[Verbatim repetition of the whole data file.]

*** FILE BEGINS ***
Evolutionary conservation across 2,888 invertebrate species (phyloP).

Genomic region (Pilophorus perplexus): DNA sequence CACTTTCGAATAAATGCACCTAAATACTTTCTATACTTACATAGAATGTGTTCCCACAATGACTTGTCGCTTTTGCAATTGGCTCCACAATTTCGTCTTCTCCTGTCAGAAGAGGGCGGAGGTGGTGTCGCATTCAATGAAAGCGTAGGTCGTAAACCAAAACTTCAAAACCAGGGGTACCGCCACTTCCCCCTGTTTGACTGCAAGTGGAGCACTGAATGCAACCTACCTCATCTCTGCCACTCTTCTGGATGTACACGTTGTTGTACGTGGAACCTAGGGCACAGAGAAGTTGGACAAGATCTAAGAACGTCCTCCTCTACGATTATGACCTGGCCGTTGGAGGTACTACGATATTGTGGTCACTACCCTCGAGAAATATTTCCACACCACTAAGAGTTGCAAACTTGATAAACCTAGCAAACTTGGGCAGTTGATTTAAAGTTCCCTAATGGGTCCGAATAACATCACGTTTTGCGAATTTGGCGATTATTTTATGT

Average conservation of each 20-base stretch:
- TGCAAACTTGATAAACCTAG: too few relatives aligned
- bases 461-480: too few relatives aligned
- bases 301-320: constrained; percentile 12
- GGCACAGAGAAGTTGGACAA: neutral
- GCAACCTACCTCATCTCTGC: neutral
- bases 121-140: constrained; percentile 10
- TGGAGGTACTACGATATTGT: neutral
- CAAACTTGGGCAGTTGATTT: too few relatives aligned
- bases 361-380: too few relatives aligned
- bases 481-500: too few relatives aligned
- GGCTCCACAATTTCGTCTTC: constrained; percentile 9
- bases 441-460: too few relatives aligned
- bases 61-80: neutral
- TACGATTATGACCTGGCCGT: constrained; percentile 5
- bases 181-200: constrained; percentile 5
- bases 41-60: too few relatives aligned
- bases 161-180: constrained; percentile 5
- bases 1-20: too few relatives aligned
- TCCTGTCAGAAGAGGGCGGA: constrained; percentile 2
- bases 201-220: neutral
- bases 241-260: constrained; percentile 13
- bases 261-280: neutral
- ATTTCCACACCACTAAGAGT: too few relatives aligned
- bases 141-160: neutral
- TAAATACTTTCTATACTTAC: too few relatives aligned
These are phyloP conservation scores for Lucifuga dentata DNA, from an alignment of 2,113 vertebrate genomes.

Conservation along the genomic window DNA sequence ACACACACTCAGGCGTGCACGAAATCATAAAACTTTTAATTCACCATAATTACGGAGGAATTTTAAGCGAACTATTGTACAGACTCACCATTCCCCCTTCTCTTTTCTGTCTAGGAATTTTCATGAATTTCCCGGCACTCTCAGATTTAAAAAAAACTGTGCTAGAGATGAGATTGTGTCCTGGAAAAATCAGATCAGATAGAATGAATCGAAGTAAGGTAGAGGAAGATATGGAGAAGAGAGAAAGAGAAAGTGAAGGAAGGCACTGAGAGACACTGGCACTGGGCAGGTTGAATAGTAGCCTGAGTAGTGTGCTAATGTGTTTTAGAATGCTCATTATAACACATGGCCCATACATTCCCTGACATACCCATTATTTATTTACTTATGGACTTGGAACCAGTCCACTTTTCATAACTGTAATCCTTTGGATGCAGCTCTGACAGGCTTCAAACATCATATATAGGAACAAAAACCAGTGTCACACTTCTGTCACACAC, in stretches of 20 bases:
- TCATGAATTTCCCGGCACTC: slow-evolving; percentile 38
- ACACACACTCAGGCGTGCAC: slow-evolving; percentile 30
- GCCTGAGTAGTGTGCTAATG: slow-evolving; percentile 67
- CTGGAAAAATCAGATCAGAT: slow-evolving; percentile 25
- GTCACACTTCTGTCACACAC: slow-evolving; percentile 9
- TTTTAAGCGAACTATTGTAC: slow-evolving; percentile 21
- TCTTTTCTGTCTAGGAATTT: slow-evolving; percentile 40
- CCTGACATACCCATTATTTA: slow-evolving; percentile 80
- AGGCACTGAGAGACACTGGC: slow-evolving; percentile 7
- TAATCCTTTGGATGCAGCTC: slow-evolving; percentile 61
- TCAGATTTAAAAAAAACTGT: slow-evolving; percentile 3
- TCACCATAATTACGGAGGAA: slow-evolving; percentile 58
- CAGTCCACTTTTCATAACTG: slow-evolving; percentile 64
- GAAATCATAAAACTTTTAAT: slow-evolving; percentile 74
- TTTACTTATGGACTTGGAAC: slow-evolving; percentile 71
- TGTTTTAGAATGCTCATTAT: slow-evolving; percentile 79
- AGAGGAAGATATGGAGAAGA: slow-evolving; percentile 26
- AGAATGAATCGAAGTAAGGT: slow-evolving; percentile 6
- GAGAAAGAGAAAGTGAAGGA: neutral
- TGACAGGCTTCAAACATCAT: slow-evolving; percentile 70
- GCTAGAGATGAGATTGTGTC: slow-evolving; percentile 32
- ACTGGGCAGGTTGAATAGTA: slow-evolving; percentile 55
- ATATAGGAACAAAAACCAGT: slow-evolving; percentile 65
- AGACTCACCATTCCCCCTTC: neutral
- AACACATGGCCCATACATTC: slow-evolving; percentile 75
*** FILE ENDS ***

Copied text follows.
Evolutionary conservation across 2,888 invertebrate species (phyloP).

Genomic region (Pilophorus perplexus): DNA sequence CACTTTCGAATAAATGCACCTAAATACTTTCTATACTTACATAGAATGTGTTCCCACAATGACTTGTCGCTTTTGCAATTGGCTCCACAATTTCGTCTTCTCCTGTCAGAAGAGGGCGGAGGTGGTGTCGCATTCAATGAAAGCGTAGGTCGTAAACCAAAACTTCAAAACCAGGGGTACCGCCACTTCCCCCTGTTTGACTGCAAGTGGAGCACTGAATGCAACCTACCTCATCTCTGCCACTCTTCTGGATGTACACGTTGTTGTACGTGGAACCTAGGGCACAGAGAAGTTGGACAAGATCTAAGAACGTCCTCCTCTACGATTATGACCTGGCCGTTGGAGGTACTACGATATTGTGGTCACTACCCTCGAGAAATATTTCCACACCACTAAGAGTTGCAAACTTGATAAACCTAGCAAACTTGGGCAGTTGATTTAAAGTTCCCTAATGGGTCCGAATAACATCACGTTTTGCGAATTTGGCGATTATTTTATGT

Average conservation of each 20-base stretch:
- TGCAAACTTGATAAACCTAG: too few relatives aligned
- bases 461-480: too few relatives aligned
- bases 301-320: constrained; percentile 12
- GGCACAGAGAAGTTGGACAA: neutral
- GCAACCTACCTCATCTCTGC: neutral
- bases 121-140: constrained; percentile 10
- TGGAGGTACTACGATATTGT: neutral
- CAAACTTGGGCAGTTGATTT: too few relatives aligned
- bases 361-380: too few relatives aligned
- bases 481-500: too few relatives aligned
- GGCTCCACAATTTCGTCTTC: constrained; percentile 9
- bases 441-460: too few relatives aligned
- bases 61-80: neutral
- TACGATTATGACCTGGCCGT: constrained; percentile 5
- bases 181-200: constrained; percentile 5
- bases 41-60: too few relatives aligned
- bases 161-180: constrained; percentile 5
- bases 1-20: too few relatives aligned
- TCCTGTCAGAAGAGGGCGGA: constrained; percentile 2
- bases 201-220: neutral
- bases 241-260: constrained; percentile 13
- bases 261-280: neutral
- ATTTCCACACCACTAAGAGT: too few relatives aligned
- bases 141-160: neutral
- TAAATACTTTCTATACTTAC: too few relatives aligned
These are phyloP conservation scores for Lucifuga dentata DNA, from an alignment of 2,113 vertebrate genomes.

Conservation along the genomic window DNA sequence ACACACACTCAGGCGTGCACGAAATCATAAAACTTTTAATTCACCATAATTACGGAGGAATTTTAAGCGAACTATTGTACAGACTCACCATTCCCCCTTCTCTTTTCTGTCTAGGAATTTTCATGAATTTCCCGGCACTCTCAGATTTAAAAAAAACTGTGCTAGAGATGAGATTGTGTCCTGGAAAAATCAGATCAGATAGAATGAATCGAAGTAAGGTAGAGGAAGATATGGAGAAGAGAGAAAGAGAAAGTGAAGGAAGGCACTGAGAGACACTGGCACTGGGCAGGTTGAATAGTAGCCTGAGTAGTGTGCTAATGTGTTTTAGAATGCTCATTATAACACATGGCCCATACATTCCCTGACATACCCATTATTTATTTACTTATGGACTTGGAACCAGTCCACTTTTCATAACTGTAATCCTTTGGATGCAGCTCTGACAGGCTTCAAACATCATATATAGGAACAAAAACCAGTGTCACACTTCTGTCACACAC, in stretches of 20 bases:
- TCATGAATTTCCCGGCACTC: slow-evolving; percentile 38
- ACACACACTCAGGCGTGCAC: slow-evolving; percentile 30
- GCCTGAGTAGTGTGCTAATG: slow-evolving; percentile 67
- CTGGAAAAATCAGATCAGAT: slow-evolving; percentile 25
- GTCACACTTCTGTCACACAC: slow-evolving; percentile 9
- TTTTAAGCGAACTATTGTAC: slow-evolving; percentile 21
- TCTTTTCTGTCTAGGAATTT: slow-evolving; percentile 40
- CCTGACATACCCATTATTTA: slow-evolving; percentile 80
- AGGCACTGAGAGACACTGGC: slow-evolving; percentile 7
- TAATCCTTTGGATGCAGCTC: slow-evolving; percentile 61
- TCAGATTTAAAAAAAACTGT: slow-evolving; percentile 3
- TCACCATAATTACGGAGGAA: slow-evolving; percentile 58
- CAGTCCACTTTTCATAACTG: slow-evolving; percentile 64
- GAAATCATAAAACTTTTAAT: slow-evolving; percentile 74
- TTTACTTATGGACTTGGAAC: slow-evolving; percentile 71
- TGTTTTAGAATGCTCATTAT: slow-evolving; percentile 79
- AGAGGAAGATATGGAGAAGA: slow-evolving; percentile 26
- AGAATGAATCGAAGTAAGGT: slow-evolving; percentile 6
- GAGAAAGAGAAAGTGAAGGA: neutral
- TGACAGGCTTCAAACATCAT: slow-evolving; percentile 70
- GCTAGAGATGAGATTGTGTC: slow-evolving; percentile 32
- ACTGGGCAGGTTGAATAGTA: slow-evolving; percentile 55
- ATATAGGAACAAAAACCAGT: slow-evolving; percentile 65
- AGACTCACCATTCCCCCTTC: neutral
- AACACATGGCCCATACATTC: slow-evolving; percentile 75